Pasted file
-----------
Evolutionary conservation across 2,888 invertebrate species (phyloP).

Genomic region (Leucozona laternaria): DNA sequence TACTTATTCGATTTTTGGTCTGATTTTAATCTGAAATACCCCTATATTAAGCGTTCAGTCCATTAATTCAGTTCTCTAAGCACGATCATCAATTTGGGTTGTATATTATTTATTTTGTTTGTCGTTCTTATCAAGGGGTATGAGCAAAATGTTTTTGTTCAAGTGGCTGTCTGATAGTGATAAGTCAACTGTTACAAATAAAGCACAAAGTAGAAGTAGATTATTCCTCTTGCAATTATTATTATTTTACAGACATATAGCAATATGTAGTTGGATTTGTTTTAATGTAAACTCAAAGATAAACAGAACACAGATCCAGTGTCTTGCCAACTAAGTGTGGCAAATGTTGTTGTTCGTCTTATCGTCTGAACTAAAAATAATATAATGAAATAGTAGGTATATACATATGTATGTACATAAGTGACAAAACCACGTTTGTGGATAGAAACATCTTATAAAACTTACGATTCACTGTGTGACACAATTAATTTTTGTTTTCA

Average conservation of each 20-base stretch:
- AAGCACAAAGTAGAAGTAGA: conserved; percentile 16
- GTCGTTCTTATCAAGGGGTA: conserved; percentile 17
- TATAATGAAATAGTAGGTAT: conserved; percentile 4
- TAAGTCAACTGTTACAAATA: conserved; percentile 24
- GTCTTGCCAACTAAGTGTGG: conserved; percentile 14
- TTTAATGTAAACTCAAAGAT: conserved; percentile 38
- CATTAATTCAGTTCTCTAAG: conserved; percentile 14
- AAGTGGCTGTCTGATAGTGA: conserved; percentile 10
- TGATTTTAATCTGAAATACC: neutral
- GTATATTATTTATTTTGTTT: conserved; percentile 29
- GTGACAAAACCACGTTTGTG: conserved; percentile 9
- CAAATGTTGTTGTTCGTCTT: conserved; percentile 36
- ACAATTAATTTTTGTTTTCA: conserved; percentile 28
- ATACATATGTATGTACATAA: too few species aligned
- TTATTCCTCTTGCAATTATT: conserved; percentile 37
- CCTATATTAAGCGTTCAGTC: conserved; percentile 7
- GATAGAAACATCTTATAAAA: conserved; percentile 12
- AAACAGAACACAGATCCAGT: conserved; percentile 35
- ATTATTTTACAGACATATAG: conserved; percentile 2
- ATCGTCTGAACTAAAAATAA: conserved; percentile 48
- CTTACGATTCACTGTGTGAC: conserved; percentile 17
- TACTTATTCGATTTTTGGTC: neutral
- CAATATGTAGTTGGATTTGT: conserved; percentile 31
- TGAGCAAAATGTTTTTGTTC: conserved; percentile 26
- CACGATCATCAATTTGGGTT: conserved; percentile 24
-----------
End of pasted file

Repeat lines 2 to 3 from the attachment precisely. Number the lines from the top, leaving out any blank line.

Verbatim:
Genomic region (Leucozona laternaria): DNA sequence TACTTATTCGATTTTTGGTCTGATTTTAATCTGAAATACCCCTATATTAAGCGTTCAGTCCATTAATTCAGTTCTCTAAGCACGATCATCAATTTGGGTTGTATATTATTTATTTTGTTTGTCGTTCTTATCAAGGGGTATGAGCAAAATGTTTTTGTTCAAGTGGCTGTCTGATAGTGATAAGTCAACTGTTACAAATAAAGCACAAAGTAGAAGTAGATTATTCCTCTTGCAATTATTATTATTTTACAGACATATAGCAATATGTAGTTGGATTTGTTTTAATGTAAACTCAAAGATAAACAGAACACAGATCCAGTGTCTTGCCAACTAAGTGTGGCAAATGTTGTTGTTCGTCTTATCGTCTGAACTAAAAATAATATAATGAAATAGTAGGTATATACATATGTATGTACATAAGTGACAAAACCACGTTTGTGGATAGAAACATCTTATAAAACTTACGATTCACTGTGTGACACAATTAATTTTTGTTTTCA

Average conservation of each 20-base stretch: